If someone had asked West Norriton resident Ronald Dziewit if he ever anticipated being in a three-hour armed standoff with police, he would have certainly said "no." Yet that's exactly after a six-year foreclosure battle came to a head on the morning of Oct. 4.
"I wanted the American Dream," said Dziewit, in a recent interview with Norristown Patch. The interview was organized by and Dan Amato, concerned local citizens and bloggers who support Dziewit's cause. Miller and Amato invited Norristown Patch to attend a meeting with Dziewit and several neighbors helping the former Marine to tell his story.
The 20-year veteran of the United States Marine Corps barricaded himself in his former home after Montgomery County Sheriff's deputies attempted to serve him with eviction papers, leading to a tense standoff with police before Dziewit surrendered peacefully three hours later.
"I didn't want things to escalate the way they did, but I was hoping that I'd be able to get my voice out there so people could be aware of what's happening to Americans and veterans," said Dziewit, who viewed the standoff as a last ditch effort to remain in his home on Clearview Avenue.
Indeed, his voice was heard, as neighbors and even total strangers began to rally behind Dziewit, hoping to help uncover how the simple purchase of a home could lead a man down such a desperate path.
"I tried to do the honorable thing," said Dziewit, holding a large stack of financial documents and correspondence. "I was proud and I didn't want to ask for handouts. All I wanted was a help up and when I finally got back on feet, I got knocked down. Every time I got up, I got knocked down again."
The troubles began in 2005 – two years after Dziewit purchased the 1400-square-foot home for $142,000 through a Department of Veterans Affairs-insured mortgage with Wells Fargo. According to Dziewit, he had lost his job and went through a three-month period where his sole source of income was his military pension. After falling behind a few months on his mortgage, he was able to secure gainful employment, but at half the salary he had previously made.
"I was sending payments of half or more, but Wells Fargo sent each check back," said Dziewit. "They said they wanted the entire payment."
Behind on a few payments, Dziewit said he repeatedly attempted to work something out with Wells Fargo and the Department of Veterans Affairs, but found no luck in rectifying the situation. Records show that Dziewit then hired a specialty firm in an attempt to work out a forbearance with Wells Fargo, and that the firm instructed Dziewit to refrain from making any payments until a settlement was reached.
The forbearance agreement that was struck between the firm and Wells Fargo ultimately fell through when Dziewit was unable to submit the required payment.
"They asked for $3,500 plus one month's rent, but I was only able to come up with $3,300 total," said Dziewit. "They [Wells Fargo] wouldn't accept my payment and the forbearance fell apart."
"I asked. I tried. I begged," added Dziewit.
From the point of the failed forbearance agreement, the mortgage then became submerged in a black hole of red-tape, conflicting documents and strange details.
The Department of Veterans Affairs purchased the home from Wells Fargo at sheriff's sale for $1,534 in the summer of 2007. Ocwen Loan Servicing, LLC – a contractor that managed foreclosed properties for the VA – filed eviction papers in January of 2008, but it is still unclear how Dziewit was able to stay in the home for an additional three-and-a-half years.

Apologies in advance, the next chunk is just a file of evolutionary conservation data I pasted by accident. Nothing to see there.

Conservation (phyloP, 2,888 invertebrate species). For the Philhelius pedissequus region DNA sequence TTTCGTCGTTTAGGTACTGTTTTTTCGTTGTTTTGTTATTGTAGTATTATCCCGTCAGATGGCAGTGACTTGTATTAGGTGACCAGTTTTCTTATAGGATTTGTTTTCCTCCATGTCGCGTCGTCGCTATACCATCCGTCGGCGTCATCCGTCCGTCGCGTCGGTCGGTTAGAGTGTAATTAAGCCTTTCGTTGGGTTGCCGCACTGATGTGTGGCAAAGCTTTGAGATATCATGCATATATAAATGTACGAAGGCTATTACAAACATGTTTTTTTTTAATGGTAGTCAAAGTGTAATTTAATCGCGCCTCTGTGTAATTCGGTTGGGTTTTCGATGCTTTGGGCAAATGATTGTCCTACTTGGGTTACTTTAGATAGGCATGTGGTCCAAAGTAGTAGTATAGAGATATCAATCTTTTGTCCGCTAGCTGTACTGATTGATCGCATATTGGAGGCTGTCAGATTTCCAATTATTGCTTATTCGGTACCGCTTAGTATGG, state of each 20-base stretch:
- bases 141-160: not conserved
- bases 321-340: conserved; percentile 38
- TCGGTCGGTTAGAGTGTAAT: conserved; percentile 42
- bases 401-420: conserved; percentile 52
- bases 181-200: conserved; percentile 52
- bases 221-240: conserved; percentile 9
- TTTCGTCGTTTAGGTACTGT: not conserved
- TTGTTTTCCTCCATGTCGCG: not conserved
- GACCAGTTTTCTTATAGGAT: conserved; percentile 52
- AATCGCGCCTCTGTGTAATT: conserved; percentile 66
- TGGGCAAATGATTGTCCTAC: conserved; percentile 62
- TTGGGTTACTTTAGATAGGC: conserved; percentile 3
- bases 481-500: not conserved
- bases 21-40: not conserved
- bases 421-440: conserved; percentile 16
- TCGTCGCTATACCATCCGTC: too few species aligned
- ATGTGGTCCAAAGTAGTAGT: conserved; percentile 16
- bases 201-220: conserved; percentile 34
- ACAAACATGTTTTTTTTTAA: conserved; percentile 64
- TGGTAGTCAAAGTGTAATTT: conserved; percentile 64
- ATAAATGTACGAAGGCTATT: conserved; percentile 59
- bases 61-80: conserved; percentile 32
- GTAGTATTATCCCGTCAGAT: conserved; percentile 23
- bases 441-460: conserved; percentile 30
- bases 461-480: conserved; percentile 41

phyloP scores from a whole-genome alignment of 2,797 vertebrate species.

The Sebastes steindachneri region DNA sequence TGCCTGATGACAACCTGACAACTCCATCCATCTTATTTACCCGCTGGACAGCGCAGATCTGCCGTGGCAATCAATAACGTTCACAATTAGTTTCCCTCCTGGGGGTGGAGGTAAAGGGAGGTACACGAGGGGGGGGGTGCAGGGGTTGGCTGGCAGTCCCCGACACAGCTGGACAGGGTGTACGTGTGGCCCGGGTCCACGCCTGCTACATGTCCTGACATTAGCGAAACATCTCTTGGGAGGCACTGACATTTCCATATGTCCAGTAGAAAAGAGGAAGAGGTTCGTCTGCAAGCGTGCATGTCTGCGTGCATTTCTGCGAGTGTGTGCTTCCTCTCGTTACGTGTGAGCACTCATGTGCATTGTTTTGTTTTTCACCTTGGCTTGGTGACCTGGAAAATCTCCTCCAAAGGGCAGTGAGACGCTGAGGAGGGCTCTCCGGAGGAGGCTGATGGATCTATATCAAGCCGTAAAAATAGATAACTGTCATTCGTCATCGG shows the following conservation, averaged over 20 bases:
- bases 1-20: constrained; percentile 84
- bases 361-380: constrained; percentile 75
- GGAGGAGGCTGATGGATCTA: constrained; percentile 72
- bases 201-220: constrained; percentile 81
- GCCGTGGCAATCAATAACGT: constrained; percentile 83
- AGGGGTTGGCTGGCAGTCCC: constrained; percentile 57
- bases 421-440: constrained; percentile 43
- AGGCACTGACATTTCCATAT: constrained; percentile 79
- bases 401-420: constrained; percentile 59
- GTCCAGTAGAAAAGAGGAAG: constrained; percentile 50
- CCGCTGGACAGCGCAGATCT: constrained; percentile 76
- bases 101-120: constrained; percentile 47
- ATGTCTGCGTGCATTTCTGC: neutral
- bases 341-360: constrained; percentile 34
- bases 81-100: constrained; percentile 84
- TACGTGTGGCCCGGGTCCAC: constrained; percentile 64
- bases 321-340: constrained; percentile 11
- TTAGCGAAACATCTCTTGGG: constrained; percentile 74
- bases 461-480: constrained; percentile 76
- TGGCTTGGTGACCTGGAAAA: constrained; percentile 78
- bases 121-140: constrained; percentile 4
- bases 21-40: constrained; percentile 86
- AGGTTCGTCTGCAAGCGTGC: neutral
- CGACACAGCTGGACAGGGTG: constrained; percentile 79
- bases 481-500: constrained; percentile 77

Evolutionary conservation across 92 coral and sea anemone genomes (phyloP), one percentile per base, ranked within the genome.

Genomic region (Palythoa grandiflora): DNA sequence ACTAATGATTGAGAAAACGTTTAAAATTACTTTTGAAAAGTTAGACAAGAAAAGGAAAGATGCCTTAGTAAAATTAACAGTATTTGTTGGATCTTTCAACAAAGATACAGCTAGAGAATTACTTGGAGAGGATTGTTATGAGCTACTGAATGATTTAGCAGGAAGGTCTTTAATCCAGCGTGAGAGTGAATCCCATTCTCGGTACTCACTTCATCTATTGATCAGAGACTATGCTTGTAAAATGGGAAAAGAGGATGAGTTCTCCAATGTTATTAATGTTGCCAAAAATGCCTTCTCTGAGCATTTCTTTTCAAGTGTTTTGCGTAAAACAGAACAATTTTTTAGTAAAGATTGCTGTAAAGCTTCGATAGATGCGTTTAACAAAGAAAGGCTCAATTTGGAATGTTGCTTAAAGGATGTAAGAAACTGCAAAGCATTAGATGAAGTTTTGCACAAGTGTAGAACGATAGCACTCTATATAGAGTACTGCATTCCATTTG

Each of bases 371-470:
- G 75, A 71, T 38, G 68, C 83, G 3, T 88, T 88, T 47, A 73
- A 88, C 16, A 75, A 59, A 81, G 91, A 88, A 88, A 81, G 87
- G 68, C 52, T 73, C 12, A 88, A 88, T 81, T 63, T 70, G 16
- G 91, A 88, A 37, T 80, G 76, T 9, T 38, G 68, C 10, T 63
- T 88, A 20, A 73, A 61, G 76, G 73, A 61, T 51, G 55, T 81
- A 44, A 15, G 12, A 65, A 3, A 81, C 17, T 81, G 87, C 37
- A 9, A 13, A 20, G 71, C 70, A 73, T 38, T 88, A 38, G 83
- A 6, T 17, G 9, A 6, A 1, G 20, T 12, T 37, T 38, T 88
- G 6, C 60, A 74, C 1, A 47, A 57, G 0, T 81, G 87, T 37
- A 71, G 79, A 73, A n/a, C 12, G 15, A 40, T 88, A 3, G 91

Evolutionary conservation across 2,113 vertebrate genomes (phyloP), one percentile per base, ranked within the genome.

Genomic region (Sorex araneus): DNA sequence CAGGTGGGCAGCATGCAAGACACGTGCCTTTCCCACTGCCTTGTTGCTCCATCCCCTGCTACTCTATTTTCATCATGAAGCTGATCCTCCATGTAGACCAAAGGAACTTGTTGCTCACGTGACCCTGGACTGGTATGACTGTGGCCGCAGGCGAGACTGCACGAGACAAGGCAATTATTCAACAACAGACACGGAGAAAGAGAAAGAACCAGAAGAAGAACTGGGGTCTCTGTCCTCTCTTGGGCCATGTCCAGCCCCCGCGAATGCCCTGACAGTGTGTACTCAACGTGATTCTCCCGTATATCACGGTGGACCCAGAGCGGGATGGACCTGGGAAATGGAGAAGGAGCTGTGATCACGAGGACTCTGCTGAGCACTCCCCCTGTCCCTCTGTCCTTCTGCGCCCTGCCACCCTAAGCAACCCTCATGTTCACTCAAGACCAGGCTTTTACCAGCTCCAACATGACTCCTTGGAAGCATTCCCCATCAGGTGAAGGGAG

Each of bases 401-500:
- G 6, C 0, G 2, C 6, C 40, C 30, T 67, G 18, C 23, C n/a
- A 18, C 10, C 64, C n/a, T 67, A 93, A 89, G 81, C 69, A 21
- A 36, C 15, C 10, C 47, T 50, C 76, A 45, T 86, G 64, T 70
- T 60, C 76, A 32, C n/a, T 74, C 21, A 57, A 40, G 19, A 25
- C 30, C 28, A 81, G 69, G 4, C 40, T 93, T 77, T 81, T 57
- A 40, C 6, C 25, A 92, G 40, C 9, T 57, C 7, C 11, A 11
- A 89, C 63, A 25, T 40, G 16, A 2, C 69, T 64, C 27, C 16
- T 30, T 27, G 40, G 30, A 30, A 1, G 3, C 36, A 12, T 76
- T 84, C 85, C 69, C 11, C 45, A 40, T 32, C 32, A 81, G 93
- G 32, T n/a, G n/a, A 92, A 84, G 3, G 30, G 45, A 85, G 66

Dziewit says he was made aware of the 2008 eviction notice, but he also received two other notices to evict from two other companies.
"This house was foreclosed on three times and it was different people, different mortgage companies, different brokers, different lawyers," said Dziewit. "I'm getting all these lawyers saying that they own this, but I have that and... I was so confused. I had no idea where to go."
In total, Dziewit produced documents from four separate attorneys, three separate banks and three separate property management companies – all claiming to have the rights to the home.
Mired in confusion, Dziewit repeatedly attempted to contact several congressional representatives and senators, but he stated that he received the run-around and that his pleas had fallen on deaf ears.
"I contacted a lot of our elected officials and they just passed the buck," said Dziewit, as he pointed to numerous pages of correspondence featuring congressional seals. "I was not betrayed by my country. I was betrayed the leaders of my country – by the elected officials, by the bureaucrats, by the president on down."
Despite his efforts, Dziewit's former home now stands vacant – still flying his American flag. His brother, Rich, has taken him into his home while he plans his next move, and two of his former neighbors have volunteered to take care of his two dogs until he has found a new place to live.
When asked to look back on his actions during the morning of Oct. 4, Dziewit was remorseful for the worry he had caused.
"I want to apologize to my family and friends," said Dziewit. "I didn't want anyone to get hurt and I wasn't going to hurt anybody out there. I apologize for anything I did out there – scaring them or anything like that – but this shouldn't happen to a dog."
Still, the former Marine has no regrets.
"Do I regret taking that last stand? Honestly, no," said Dziewit. "Someone has to stand up for veterans and letters, faxes, and notes aren't doing anything."
"They say actions speak louder than words," added Dziewit. "I'm a Marine,and I had to take action."
Norristown Patch will continue to follow Ronald Dziewit's story. To hear the retired Marine's plight in his own words, see the emotional video interview posted in our video section.